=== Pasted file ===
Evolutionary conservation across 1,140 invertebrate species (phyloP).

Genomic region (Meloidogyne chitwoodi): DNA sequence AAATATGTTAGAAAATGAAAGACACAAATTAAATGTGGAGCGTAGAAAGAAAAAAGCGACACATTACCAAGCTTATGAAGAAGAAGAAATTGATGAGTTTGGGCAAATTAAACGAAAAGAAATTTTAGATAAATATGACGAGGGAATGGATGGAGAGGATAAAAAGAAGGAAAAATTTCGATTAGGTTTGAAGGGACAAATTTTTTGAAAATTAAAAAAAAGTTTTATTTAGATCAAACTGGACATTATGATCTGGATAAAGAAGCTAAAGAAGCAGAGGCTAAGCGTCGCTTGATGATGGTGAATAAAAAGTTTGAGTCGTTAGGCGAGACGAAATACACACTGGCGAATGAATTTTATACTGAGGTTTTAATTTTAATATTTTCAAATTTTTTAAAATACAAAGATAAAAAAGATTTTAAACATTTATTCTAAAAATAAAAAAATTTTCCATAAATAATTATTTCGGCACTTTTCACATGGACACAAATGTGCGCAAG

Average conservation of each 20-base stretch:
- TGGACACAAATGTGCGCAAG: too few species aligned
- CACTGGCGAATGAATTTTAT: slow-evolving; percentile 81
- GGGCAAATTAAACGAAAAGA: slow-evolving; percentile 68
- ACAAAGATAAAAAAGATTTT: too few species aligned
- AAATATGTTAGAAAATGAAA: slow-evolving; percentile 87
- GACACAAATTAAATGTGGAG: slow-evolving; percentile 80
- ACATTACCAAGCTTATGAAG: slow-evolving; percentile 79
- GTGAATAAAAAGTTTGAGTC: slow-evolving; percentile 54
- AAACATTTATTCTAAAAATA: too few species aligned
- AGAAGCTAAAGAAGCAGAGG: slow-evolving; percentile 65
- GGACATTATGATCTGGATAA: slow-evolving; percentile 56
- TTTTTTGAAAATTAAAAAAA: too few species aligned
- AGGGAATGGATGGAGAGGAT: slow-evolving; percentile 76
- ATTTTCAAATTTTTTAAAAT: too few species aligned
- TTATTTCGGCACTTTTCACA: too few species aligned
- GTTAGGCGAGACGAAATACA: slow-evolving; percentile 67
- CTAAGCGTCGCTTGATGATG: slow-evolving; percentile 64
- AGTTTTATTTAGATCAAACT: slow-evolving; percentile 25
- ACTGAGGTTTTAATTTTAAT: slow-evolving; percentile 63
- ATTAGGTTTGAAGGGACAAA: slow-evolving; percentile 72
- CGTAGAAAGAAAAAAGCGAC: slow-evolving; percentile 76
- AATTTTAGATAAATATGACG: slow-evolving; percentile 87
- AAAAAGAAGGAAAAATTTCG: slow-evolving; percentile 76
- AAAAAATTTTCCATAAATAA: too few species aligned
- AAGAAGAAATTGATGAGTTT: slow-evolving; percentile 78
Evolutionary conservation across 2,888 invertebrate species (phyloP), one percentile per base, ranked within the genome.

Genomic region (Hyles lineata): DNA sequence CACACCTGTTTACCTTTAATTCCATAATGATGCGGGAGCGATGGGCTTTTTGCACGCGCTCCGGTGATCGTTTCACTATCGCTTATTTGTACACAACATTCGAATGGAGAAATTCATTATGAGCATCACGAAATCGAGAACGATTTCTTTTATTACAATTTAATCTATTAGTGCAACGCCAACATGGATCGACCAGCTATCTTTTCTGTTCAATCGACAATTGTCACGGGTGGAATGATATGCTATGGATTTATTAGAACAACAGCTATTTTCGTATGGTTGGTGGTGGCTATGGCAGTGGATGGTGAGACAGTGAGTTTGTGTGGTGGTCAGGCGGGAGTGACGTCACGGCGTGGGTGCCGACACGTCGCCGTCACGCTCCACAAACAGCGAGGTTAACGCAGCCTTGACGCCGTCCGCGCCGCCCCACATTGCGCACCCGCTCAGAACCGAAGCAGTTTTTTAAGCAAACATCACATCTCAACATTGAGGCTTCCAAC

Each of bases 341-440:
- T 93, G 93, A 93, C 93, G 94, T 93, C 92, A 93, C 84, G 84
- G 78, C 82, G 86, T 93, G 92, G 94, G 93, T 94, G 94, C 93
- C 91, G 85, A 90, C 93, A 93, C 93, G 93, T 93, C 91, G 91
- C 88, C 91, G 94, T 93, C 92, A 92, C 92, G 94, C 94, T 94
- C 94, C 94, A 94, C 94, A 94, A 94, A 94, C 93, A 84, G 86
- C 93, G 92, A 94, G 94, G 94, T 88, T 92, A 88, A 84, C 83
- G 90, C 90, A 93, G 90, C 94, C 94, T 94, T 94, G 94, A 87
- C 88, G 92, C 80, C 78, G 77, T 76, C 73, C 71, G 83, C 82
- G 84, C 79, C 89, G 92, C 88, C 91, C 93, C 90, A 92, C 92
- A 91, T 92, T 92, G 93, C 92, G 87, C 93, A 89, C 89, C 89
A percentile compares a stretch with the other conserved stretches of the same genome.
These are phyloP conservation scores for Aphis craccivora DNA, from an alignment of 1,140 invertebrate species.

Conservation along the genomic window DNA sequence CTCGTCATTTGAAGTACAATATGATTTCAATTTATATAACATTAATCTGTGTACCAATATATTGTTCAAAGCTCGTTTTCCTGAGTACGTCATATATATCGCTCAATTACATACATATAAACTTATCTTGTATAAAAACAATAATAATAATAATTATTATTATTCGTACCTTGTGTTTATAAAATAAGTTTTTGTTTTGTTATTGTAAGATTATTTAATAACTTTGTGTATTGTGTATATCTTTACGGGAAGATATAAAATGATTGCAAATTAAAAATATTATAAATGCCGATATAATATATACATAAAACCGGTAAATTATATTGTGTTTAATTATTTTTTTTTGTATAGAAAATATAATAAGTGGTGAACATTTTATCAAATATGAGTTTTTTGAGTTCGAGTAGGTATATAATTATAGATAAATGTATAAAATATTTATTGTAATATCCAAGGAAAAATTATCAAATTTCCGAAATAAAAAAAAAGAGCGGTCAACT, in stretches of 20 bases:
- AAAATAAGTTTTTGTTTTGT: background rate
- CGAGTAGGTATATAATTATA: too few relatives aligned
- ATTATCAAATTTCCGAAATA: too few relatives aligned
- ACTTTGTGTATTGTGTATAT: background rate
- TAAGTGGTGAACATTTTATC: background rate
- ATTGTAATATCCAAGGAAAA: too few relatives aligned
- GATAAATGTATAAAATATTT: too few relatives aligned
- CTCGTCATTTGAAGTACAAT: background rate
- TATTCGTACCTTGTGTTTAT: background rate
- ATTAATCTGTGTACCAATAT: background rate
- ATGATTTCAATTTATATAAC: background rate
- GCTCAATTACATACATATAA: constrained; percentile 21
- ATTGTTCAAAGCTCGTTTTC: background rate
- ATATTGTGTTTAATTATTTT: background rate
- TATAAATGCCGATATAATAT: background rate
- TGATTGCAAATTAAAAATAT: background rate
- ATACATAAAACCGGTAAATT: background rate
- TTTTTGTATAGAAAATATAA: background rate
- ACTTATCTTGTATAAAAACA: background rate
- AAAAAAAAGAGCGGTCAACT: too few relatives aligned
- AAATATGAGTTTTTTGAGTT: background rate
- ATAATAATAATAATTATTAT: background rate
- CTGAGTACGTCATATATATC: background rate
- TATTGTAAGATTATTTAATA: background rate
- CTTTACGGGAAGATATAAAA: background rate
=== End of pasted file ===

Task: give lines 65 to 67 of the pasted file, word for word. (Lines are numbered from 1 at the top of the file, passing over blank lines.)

- AAATATGAGTTTTTTGAGTT: background rate
- ATAATAATAATAATTATTAT: background rate
- CTGAGTACGTCATATATATC: background rate